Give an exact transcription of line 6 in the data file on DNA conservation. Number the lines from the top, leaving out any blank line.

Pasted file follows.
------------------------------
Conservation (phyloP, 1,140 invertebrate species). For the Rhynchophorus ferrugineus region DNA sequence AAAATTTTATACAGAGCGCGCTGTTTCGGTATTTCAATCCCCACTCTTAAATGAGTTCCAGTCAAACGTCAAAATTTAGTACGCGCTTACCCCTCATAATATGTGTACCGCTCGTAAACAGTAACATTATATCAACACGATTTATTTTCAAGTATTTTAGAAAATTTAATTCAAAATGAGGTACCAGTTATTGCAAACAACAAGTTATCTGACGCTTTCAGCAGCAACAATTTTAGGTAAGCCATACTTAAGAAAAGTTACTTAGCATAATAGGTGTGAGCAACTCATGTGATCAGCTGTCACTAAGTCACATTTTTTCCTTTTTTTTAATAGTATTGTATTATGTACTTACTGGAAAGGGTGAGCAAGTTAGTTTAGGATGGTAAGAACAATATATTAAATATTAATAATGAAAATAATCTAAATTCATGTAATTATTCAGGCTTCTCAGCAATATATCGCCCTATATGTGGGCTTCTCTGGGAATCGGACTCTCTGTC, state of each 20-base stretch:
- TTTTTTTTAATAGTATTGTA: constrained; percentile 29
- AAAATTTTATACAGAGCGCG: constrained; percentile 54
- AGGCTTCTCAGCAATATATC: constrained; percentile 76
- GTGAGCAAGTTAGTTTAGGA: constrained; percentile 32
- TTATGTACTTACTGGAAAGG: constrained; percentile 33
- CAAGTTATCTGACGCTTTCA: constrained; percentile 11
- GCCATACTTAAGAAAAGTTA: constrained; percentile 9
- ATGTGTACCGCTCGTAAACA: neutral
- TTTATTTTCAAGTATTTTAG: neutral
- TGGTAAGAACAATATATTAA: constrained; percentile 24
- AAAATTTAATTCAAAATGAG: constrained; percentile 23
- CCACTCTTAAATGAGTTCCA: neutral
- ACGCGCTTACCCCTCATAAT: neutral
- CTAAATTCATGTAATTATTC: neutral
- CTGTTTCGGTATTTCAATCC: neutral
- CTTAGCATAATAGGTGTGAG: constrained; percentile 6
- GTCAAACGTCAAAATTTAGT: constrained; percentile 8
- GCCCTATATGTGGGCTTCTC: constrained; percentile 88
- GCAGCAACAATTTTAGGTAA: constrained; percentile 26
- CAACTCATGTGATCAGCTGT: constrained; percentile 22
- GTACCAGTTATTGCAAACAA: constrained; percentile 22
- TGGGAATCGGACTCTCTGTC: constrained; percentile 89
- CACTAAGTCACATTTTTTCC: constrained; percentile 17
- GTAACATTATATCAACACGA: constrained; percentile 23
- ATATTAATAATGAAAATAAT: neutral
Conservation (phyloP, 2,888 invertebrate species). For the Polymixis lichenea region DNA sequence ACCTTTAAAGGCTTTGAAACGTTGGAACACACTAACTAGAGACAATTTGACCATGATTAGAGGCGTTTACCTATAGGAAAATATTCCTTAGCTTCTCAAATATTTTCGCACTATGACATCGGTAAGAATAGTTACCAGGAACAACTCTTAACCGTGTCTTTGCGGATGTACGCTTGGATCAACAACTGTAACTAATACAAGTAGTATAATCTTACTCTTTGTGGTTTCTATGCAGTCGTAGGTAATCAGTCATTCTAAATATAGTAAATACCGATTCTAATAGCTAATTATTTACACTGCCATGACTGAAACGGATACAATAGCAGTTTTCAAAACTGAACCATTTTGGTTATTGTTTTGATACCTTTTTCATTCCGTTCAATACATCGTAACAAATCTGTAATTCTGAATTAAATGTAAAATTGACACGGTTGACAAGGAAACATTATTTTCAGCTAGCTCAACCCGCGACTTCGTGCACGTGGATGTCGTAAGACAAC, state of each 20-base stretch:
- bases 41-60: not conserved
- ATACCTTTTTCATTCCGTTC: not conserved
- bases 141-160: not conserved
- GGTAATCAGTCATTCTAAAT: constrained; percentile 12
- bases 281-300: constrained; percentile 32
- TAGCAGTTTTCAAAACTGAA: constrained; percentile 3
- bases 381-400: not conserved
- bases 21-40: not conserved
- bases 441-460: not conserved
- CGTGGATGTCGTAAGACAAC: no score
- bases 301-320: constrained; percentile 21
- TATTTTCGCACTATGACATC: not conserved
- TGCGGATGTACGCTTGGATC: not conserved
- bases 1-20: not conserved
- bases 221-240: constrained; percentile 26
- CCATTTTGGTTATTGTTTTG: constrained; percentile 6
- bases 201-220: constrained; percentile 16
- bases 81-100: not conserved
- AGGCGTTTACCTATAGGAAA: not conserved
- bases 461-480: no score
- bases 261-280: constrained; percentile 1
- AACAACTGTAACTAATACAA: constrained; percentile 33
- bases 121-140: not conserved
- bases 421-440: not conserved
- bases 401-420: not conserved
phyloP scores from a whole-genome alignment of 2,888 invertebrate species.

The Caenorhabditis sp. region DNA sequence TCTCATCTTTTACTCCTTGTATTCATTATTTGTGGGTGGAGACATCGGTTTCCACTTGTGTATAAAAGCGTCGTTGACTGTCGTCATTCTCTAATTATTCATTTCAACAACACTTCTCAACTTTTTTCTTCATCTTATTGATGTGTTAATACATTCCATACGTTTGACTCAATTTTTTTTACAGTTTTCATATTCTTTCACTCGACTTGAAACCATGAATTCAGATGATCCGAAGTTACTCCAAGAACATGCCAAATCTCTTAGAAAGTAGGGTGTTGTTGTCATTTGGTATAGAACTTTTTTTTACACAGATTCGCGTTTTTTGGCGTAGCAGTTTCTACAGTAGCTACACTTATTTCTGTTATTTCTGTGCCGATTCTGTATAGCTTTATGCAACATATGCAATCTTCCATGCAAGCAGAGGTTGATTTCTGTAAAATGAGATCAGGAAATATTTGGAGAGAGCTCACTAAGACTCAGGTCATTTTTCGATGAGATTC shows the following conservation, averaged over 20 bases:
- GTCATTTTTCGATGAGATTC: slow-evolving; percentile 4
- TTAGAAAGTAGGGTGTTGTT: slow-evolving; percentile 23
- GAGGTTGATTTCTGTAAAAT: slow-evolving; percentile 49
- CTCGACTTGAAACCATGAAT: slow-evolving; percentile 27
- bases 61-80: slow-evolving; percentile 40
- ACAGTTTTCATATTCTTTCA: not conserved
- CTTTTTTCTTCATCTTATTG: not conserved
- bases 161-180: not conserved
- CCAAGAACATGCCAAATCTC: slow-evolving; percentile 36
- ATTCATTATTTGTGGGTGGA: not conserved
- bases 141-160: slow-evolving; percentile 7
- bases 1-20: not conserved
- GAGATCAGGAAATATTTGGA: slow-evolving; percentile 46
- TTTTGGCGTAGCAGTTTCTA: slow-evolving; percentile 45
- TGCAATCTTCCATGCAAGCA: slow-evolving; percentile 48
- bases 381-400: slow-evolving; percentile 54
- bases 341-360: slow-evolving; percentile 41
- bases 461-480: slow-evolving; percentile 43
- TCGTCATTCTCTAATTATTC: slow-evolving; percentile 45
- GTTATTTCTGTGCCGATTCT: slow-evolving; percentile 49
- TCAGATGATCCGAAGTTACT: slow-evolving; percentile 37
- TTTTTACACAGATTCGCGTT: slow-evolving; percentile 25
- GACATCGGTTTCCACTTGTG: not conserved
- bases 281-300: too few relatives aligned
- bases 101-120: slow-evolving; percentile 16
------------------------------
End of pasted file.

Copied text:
- TTATGTACTTACTGGAAAGG: constrained; percentile 33